(Part 4): Forty Educational Websites for Your Summer 2015 Toolkit

9 Ways to Get Your Grammar Game On – A Playlist

July’s “Best Lists” – There are 1,459 of Them!

4 Good iPad Apps for Seamlessly Managing Students’ Assignments

The 37 Best Websites to Learn Something New

55 Best Free Educational Apps for the iPad

A New Collection of Educational Web Tools for Teachers

Two More Tools for Making On-line Learning Games (eQuiz Show, Teachers-Direct)

Top 25 Tech Tools for Teachers 2015

23 Tools for Students to Publish What They Learn

Lets Present! 21 Digital Poster Tools and Tips

15 Apps to Change Your Brain

Safe, Student Tested Tools to Use in Class

Best Note-Taking Apps

Educator Recommended Tools to Enhance Your Visuals

These 44 Apps Will Make You More Productive

11 Apps That Will Make You Smarter

Some Great Educational Resources From National Geographic

4 Important Apps for a Paperless Classroom (Showbie, Teacher Toolkit, Socrative Teacher, NearPod)

Top 4 Presentation Tools for Teachers (Prezi, Haiku Deck, ThinkLink, Glogster)

10 On-line Tools to Engage Students in the Studying Process

7 Free Tools for Anyone Who Wants to Become a Better Writer

10 New Educational Web Tools for Teachers and Educators

10 On-Line Tools to Upgrade Students’ Writing Skills

21 Essential Data Visualization Tools

Some Good Educational Web Tools Recommended by Teachers for Teachers

5 Great Apps Students Can Use to Display Their Learning

10 Great Classroom Management Apps for Teachers

6 of the Best iPad Apps for Digital Storytelling

7 Great iPad Apps for Digital Whiteboarding

Special thanks to Educational Technology and Mobile Learning as many of these links were from that excellent site.

 

 

 

 

 

 

5 Best Times to Use Technology in Class

Before posting a list of links to many ed tech tools, I share this post as a refresher on the instructional opportunities which are enhanced via the use of technology.

This list comes from a blogger at MiddleWeb:

Technology is the right tool when:

  1. It helps students visualize concepts
  2. It allows students to be creative, innovative and personalize their work
  3. It makes work easier for students (and often teachers)
  4. It promotes collaboration, provides students with a larger audience for their work, or connects them to peers or experts in a new way
  5. It enables more students to participate, better engages them, and makes learning FUN

Educational Technology Trends for SY 2015-2016

Before we think about the specific tech tools to use in class (I’ll soon post many, many lists of valuable tools), it’s useful to step back and get the big picture of the trends which are shaping the broader educational landscape.  So here’s a few lists telling the present ed tech story:

Upside Learning offers a succinct presentation of “10 eLearning Trends for 2015,” along with compelling, supporting evidence.

  1. It’s a Multi-device World
  2. Out with Flash. In with HTML5
  3. Of Games and Gamification
  4. Augmenting Reality
  5. Book a MOOC
  6. Learning Management
  7. Learn at Your Own Pace
  8. BYO Device
  9. Wearable Learning
  10. Learning on the Go

From the always informative, Edudemic blog here’s “6 Important Trends in Educational Technology”:

  1. The need to develop cultures of innovation
  2. Increasing collaboration between institutions – a. Tech is expensive, but also increasingly important.  b. Schools can share data and content
  3. Possibilities of assessment and measurement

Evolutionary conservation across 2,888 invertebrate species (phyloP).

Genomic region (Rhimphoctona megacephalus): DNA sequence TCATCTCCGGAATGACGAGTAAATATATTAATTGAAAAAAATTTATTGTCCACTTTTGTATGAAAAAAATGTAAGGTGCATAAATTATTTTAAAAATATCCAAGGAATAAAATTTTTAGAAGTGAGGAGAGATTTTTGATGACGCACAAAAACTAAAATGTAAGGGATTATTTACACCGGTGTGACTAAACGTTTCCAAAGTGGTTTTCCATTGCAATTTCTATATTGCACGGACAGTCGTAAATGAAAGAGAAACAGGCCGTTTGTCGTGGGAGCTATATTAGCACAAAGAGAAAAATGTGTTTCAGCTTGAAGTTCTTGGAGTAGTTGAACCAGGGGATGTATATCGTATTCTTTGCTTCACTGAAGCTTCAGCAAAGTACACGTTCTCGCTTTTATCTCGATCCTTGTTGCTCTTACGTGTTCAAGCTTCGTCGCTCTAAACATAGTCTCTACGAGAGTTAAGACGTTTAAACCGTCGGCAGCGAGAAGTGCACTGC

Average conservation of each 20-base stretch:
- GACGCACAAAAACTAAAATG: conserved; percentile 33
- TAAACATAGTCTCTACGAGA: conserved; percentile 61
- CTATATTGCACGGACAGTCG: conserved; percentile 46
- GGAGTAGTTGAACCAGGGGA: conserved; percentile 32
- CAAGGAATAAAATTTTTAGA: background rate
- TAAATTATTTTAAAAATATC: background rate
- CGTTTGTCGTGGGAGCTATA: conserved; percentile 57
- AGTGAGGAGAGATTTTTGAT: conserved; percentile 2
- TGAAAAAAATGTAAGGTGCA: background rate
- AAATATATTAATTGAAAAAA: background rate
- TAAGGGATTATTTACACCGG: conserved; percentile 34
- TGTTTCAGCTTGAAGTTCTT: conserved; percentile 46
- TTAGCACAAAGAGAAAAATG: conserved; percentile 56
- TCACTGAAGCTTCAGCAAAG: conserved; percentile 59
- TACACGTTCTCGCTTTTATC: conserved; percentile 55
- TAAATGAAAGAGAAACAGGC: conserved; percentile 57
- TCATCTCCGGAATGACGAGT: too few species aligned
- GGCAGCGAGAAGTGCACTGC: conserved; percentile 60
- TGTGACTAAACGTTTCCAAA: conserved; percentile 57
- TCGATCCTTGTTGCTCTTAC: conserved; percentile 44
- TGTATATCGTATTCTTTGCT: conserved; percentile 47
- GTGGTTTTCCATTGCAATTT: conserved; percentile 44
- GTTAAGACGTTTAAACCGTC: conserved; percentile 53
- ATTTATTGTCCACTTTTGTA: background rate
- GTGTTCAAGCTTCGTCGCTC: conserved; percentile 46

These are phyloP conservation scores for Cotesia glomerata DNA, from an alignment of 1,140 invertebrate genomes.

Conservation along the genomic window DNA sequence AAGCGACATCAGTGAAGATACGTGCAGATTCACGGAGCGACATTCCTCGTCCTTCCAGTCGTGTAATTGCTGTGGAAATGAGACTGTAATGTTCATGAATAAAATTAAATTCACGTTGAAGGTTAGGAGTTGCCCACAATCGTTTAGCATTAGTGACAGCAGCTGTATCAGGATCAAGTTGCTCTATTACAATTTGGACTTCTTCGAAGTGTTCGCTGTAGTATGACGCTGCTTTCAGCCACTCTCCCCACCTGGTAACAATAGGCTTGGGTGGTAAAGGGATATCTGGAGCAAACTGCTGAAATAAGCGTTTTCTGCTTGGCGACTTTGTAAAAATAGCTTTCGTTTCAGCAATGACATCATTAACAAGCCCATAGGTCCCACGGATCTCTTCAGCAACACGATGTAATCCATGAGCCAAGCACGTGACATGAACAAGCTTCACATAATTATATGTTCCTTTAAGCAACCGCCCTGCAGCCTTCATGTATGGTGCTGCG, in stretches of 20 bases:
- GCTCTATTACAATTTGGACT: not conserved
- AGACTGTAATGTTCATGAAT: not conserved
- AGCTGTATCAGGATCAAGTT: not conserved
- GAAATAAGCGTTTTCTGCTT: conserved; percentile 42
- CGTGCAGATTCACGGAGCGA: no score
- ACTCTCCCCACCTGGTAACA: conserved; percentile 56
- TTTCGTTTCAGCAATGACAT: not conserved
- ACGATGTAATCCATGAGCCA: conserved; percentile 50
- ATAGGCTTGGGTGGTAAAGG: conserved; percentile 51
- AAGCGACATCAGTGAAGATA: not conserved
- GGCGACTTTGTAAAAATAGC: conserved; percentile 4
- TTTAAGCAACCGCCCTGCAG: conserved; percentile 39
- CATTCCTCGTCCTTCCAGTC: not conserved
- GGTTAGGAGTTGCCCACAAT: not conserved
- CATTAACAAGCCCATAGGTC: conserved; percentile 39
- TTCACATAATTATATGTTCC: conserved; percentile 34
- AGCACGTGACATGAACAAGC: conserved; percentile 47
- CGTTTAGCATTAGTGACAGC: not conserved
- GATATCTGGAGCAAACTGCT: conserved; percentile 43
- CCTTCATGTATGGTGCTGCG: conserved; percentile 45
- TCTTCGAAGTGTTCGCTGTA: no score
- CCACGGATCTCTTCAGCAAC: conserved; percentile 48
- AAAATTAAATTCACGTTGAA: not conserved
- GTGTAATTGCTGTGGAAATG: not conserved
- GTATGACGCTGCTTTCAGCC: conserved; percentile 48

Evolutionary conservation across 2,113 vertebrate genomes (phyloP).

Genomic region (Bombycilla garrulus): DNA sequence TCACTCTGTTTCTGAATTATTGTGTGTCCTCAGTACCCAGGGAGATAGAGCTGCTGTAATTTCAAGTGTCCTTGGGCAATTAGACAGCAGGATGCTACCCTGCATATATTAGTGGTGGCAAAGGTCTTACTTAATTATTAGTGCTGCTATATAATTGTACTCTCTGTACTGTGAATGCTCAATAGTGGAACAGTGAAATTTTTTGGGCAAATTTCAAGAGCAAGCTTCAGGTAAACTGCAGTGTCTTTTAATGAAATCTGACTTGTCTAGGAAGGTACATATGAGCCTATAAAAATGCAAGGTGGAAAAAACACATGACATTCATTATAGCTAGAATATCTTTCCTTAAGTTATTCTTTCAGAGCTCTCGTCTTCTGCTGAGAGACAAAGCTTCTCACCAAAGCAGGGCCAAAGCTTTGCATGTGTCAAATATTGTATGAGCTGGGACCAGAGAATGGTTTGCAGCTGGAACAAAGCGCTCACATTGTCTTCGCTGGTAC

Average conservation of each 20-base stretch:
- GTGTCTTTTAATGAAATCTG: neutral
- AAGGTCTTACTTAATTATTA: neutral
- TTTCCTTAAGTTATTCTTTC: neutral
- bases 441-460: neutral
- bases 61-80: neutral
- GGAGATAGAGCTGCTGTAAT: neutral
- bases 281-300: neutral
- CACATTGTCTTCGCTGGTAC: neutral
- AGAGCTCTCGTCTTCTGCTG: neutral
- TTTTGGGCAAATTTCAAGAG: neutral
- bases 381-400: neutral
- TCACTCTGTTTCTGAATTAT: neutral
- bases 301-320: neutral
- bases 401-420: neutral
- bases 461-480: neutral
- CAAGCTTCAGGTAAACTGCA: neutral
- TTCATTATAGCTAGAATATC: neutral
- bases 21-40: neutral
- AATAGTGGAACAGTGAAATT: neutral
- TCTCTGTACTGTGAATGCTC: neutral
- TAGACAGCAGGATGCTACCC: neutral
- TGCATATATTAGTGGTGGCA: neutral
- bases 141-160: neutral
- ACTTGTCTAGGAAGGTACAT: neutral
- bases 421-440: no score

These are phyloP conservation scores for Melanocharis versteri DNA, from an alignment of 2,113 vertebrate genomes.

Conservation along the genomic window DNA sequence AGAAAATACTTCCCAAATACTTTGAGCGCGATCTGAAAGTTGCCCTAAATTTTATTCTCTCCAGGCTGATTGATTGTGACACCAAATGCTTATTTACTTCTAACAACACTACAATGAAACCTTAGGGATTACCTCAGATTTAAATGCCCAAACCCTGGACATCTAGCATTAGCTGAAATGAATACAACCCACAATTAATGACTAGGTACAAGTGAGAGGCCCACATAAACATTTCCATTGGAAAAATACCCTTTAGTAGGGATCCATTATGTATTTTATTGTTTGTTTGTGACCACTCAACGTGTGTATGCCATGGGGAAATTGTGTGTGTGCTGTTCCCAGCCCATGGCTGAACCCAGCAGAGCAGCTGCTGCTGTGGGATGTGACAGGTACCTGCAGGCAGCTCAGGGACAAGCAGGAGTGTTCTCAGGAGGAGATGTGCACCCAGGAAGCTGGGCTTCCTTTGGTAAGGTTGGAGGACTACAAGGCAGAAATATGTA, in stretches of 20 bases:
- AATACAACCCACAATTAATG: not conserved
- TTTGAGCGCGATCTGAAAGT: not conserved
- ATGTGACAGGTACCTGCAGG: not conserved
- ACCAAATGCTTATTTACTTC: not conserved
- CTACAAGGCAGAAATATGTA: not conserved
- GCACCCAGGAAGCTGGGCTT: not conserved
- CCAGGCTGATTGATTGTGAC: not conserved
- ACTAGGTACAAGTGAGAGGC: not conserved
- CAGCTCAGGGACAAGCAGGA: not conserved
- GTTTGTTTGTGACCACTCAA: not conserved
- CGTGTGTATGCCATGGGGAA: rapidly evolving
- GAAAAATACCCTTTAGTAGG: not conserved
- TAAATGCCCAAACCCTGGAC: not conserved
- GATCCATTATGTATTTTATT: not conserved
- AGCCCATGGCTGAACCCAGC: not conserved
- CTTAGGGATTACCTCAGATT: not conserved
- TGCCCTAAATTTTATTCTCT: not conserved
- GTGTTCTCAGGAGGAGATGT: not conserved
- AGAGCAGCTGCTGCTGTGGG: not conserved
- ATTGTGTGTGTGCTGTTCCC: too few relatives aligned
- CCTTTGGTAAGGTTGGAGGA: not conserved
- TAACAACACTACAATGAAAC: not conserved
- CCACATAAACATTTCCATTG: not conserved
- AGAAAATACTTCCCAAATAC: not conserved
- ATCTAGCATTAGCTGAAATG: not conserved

4. Proliferation of Open Educational Resources
  5. Increase in blended learning
  6. Redesigning Learning Spaces

Here’s a categorized and opinionated list: “Education Technology: Your Cheat Sheet to 10 Fads, Trends and WTF’s!”

Trends:

  • BYO Device
  • Open Educational Resources
  • Freemium
  • Flipped classrooms
  • Student data privacy
  • Edtech investment bubble

Fads:

  • Going 100 percent digital
  • Coding classes and camps

WTF’s:

  • Open Badges
  • MOOC’s

From a slightly difference perspective, Forbes offers “What Cutting Edge Looks Like in a School in 2015”

Clue 1: The teachers are resourceful and creative.  They can turn anything into a tool for teaching.

Clue 2: The school invests in effective delivery, not just quality content.

Clue 3: Technology is purchased wisely and used efficiently.

Clue 4: You see kids actually playing at school because the school understands that play is not a treat.

Note: This list looks sparse here.  Do check out the article as the author gives links to great examples of each “clue.”

Here’s a piping hot fresh list from edSurge: “Get on Top of these Four Edtech Teaching Trends:”

  1. Open Educational Resources
  2. Formative assessment with live analytics
  3. Paperless workflow
  4. Collaborative, real-time learning

Again, visit the article for descriptions of each point along with links to tools.

One final list for this post, again with a slightly different slant: “30 Examples of Disruption in the Classroom”

My two favorite, which I don’t think I can figure out how to work into my Religion classroom are: #21: 3D printing and #26: Robotics in the classroom.

 

 

Using Twitter For Your Classes and With Colleagues

I’ll be honest – I was a late-adopter for Twitter.  I skipped MySpace.  Got on board facebook (of course) and LinkedIn for my professional life.  I’ve not jumped in to Instagram or some of the younger focused platforms.

The more I use Twitter personally, the more I think about how it could be used in the classroom – at least at the high school level.  Apparently, I’m not the only educator thinking along these lines.

Class Twitter Account: How Your Students Can Tweet

Trick for Creating a Class Twitter Account

26 Ways Educators Use Twitter (home of this excellent info-graphic):

Twitter 26 Ways

Here’s how to use it with colleagues:

A Teacher’s Guide to Creating a School Twitter Chat